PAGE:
Most of us have daydreamed about winning the lottery. We picture ourselves giving away cash to our closest family and friends, quitting our job, traveling the world, or even just investing in a new house. But are those fantasies grounded in reality? Have you ever actually met someone who won the lottery—and if so, what happened?
Below are some stories shared by Reddit users that are too inspiring not to share:
1. Friends won 30 million
One user posted, “Friends of ours won $30 mill. They took a group of us on vacation. [They] bought a cottage and built a house not much really changed. They are doing great.”
Another user shared, “Coworker won 41 million. She quit her job. I know she bought a house down the street from where she lived already, but that was mainly because, in our state, winners can't be anonymous, so she's been trying to avoid being “found” once it's out in public. Hopefully, it works out ok for her. She's got another few weeks before her name gets out there as a winner.”
“I have seen how my friends turned out once I fell on hard times. F*ck them when I win. I will be anonymous also,” another Redditor responded.
2. Paying off debts
A user shared how his mother-in-law paid off their debts, “My MIL won 33k on a scratch-off. She paid off some debt and got new windows installed on her house. The new windows in an 1890s farmhouse are amazing, don't think I've seen a happier woman!”
Another user commented, “Love this one. Windows are no trivial expense!”
A third commenter concluded, “The most adult thing she would have possibly done. As a fellow adult, I got excited about the windows.”
3. Partying harder
A user shared, “Two people, actually. One was a friend of mine in high school who won $15k on a scratch-and-win. She rented a house downtown and threw a party. Somebody said I should stop by and check in on her because they'd been down to the party and hardly recognized anybody. Sure enough, I got there, and my friend met me at the door, put way too much money in my hands, and told me to go get a bottle of wine. She just partied with whoever was around until it was gone, which took about three weeks.
“Next was a friend of mine from Toronto who is mostly known for doing zombie walks. She won a ‘cash for life' dealio and I think it's around ten thousand a month. She bought a theramin and started making 50s-style monster movies and is generally living a high-rolling rockabilly lifestyle.”
“I bet it's a really nice theramin, too,” another person commented.
4. The contented one
One user shared, “My neighbor won the lottery in his sixties, it was something like 1.2 million in the late 90s. We lived in a trailer park in a rural part of the US, a pretty low cost of living area so the money stretched pretty far. He bought his trailer and land outright with the money and pretty much just spent everyday drinking on his porch and yelling at his goats. IIRC he used a good chunk of what he won to put his son and grandkids through college. Died of liver failure at like 85 or something. Not a terrible way to do it, all said and done.”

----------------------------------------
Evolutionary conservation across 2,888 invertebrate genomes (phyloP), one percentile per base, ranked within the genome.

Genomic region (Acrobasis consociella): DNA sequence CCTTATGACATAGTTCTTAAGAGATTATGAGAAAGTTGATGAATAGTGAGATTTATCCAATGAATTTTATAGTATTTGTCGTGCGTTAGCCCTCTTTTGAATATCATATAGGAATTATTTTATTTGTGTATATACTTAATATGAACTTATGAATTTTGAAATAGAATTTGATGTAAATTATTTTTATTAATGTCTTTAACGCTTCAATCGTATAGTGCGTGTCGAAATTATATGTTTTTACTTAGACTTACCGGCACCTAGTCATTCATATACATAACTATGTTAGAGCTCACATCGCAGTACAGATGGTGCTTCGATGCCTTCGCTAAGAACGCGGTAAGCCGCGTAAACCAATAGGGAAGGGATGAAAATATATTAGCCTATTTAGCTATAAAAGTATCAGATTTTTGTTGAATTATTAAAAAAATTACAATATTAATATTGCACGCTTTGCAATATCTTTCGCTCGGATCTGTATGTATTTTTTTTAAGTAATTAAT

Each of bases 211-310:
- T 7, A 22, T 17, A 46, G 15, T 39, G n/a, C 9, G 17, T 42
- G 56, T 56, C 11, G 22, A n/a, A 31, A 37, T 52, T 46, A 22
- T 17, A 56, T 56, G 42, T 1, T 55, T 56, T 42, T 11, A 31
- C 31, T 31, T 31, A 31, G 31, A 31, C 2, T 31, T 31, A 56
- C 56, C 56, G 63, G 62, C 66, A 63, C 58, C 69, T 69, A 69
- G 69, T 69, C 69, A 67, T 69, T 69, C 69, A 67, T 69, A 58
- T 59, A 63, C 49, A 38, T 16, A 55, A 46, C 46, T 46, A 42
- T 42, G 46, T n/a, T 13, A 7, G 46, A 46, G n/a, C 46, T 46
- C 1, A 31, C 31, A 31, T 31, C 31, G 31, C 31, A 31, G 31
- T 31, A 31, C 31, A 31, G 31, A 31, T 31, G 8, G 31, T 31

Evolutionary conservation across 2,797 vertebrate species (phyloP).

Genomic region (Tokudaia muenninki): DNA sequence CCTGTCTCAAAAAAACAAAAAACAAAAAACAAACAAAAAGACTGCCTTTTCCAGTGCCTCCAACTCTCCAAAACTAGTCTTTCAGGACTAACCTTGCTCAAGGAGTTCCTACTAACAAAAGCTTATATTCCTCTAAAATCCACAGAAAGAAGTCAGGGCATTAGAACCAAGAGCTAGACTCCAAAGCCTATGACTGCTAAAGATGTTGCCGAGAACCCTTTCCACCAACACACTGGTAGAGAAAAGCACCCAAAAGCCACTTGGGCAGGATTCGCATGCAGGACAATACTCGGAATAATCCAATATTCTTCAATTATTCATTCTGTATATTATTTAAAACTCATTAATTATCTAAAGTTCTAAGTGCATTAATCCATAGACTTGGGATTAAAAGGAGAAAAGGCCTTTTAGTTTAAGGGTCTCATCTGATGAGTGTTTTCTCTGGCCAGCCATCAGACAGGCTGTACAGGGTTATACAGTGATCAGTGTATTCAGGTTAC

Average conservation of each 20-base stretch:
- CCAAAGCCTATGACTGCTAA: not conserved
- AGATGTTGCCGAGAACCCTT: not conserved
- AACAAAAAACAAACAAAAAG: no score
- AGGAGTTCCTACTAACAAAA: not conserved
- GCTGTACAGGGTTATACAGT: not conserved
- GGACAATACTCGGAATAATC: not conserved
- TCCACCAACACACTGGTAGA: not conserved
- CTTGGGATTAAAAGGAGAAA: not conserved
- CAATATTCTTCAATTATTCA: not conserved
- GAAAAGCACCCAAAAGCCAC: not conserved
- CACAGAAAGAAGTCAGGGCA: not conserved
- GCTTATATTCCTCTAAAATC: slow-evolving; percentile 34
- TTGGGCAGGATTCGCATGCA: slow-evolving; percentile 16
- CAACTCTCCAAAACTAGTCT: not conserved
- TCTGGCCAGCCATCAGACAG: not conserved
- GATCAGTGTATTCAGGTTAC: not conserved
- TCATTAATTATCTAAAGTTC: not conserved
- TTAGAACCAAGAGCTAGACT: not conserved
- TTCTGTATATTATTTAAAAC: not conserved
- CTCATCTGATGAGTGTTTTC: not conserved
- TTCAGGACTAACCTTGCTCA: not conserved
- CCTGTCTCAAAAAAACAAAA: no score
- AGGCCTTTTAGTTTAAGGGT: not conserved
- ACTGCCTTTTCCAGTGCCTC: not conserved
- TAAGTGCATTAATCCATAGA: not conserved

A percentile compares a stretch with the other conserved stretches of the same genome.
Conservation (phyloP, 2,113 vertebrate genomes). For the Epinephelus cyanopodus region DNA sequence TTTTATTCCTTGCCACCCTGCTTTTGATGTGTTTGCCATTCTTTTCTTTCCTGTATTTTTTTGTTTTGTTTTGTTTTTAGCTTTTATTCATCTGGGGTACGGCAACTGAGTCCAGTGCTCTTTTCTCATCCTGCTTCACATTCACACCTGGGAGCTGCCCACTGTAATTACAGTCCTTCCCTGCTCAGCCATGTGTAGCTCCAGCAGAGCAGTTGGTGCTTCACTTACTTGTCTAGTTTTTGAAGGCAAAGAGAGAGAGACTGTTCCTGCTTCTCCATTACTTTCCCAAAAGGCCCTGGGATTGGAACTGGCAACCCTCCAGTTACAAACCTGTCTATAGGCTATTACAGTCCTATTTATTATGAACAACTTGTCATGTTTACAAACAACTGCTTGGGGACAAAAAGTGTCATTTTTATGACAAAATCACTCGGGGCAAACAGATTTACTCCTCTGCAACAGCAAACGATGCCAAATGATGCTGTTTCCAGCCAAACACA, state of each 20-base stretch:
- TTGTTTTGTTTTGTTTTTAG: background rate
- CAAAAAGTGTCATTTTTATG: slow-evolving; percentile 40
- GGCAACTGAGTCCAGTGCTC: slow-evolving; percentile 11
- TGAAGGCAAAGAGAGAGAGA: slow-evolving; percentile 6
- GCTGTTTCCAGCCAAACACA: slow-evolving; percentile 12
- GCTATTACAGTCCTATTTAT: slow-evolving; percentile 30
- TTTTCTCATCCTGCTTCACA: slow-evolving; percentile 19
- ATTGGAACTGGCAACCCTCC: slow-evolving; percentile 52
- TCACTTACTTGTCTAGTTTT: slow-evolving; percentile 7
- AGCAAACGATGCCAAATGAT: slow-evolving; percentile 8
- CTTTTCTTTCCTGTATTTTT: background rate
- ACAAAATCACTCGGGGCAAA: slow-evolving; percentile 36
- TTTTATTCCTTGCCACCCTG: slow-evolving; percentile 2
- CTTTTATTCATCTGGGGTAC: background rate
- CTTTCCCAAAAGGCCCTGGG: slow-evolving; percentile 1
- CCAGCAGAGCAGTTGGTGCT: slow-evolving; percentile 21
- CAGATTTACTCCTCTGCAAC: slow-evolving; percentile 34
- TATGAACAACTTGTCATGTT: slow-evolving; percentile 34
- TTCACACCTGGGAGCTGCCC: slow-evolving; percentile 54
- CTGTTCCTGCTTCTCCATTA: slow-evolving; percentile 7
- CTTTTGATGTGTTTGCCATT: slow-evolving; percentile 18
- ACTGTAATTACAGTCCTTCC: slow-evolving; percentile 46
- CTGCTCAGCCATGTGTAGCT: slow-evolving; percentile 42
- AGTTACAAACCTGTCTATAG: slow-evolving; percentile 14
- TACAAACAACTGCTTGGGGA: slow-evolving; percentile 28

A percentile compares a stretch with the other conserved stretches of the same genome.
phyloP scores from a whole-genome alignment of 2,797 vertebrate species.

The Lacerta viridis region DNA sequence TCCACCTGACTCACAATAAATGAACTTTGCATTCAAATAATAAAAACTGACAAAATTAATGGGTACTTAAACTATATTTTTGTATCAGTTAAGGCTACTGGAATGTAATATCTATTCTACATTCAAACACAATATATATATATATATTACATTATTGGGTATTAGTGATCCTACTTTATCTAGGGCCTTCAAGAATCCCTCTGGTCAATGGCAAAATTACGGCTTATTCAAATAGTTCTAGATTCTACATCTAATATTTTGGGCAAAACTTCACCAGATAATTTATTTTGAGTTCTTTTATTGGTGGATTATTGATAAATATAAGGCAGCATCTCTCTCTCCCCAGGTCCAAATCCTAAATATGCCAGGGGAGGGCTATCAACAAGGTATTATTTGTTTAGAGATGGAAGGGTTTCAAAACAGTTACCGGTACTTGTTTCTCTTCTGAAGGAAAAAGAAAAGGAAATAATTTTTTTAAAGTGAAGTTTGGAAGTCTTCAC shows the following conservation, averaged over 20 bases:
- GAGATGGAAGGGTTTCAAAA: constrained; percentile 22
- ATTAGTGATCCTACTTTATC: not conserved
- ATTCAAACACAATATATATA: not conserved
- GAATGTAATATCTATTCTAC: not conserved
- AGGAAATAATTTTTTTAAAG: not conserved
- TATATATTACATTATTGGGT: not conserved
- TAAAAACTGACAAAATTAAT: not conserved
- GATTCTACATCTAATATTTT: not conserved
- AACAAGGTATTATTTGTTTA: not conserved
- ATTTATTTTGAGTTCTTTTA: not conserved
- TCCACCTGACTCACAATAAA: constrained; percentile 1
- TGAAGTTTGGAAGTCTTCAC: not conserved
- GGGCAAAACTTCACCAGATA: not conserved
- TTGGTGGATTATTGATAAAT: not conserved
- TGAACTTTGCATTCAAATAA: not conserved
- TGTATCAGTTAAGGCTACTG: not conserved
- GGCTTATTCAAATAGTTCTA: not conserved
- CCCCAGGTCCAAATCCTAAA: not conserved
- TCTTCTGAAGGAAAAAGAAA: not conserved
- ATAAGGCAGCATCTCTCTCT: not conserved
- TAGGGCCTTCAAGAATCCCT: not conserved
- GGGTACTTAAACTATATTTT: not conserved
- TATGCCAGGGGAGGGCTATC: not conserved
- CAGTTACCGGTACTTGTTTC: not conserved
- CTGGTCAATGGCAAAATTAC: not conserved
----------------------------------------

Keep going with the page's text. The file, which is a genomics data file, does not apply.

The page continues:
“I like that he was content with the trailer,” another user replied.
One commenter also added, “Sometimes I think “you know, if I had a Bit more money I could live this same lifestyle and feel very secure. Then I remember, I could live a bit less luxurious and feel the same way. My money goes to good shoes and coffee. I play 10 year old games and try to walk everywhere I go. Still don't feel that financially secure but I'm putting money away!”
5. Bashed for not sharing
A user has posted his friend's story, “Someone got 30k or something. Not too much, not too [little]. She got a lot of hate for not “sharing her riches” whatever the fuck that means.”
Someone responded, “I wish it could be anonymous.”
Another commenter shared, “It can be in some states. I represented a guy who claimed his lottery winnings via some trusts we set up. The state lottery even gave us the forms. They do require you to reveal the real owner to them privately though so they can make sure you don't owe the state back taxes, child support, etc. I asked him why he wanted to go through the trouble of staying anonymous when it was only $90k or so. He said he didn't want his girlfriend to find out, lol.”
One user responded, “TBH 90K to some is like 100mil to others. You'd absolutely have people coming out of the woodwork to ask for a handout if you had 90k.”
6. The Proud Kid
One user shared, “Technically, a kid from school parents won a few hundred thousand. His parents were chill, acted like they had the same money as before, But the kid was acting like a baller.”
“It's because $100,000 is a lot, but not enough to make a huge difference. Maybe you can be ahead two or three years in life. And that's it. Own your house faster. Get a new car. Unless you're just using the money to go on vacations (and that's A LOT of vacations), it won't be a life changing amount for most, unless you're already on the brink of homelessness or very young and in college (which is really the same as brink of homelessness if you're not being bankrolled),” another Redditor replied.
One commenter also shared, “I will never be able to have close to that much money. It would literally change mine and my family's life. I could pay off debts so we could be able to start saving up and not live paycheck to paycheck and constantly worrying about being able to pay for it if someone gets sick. I could buy an affordable, reliable car to be able to give my kids happy memories of family vacations. Yeah any of those by itself is unimaginable. But hey, there are countless people way worse off than us, so what am I sitting here complaining about.”
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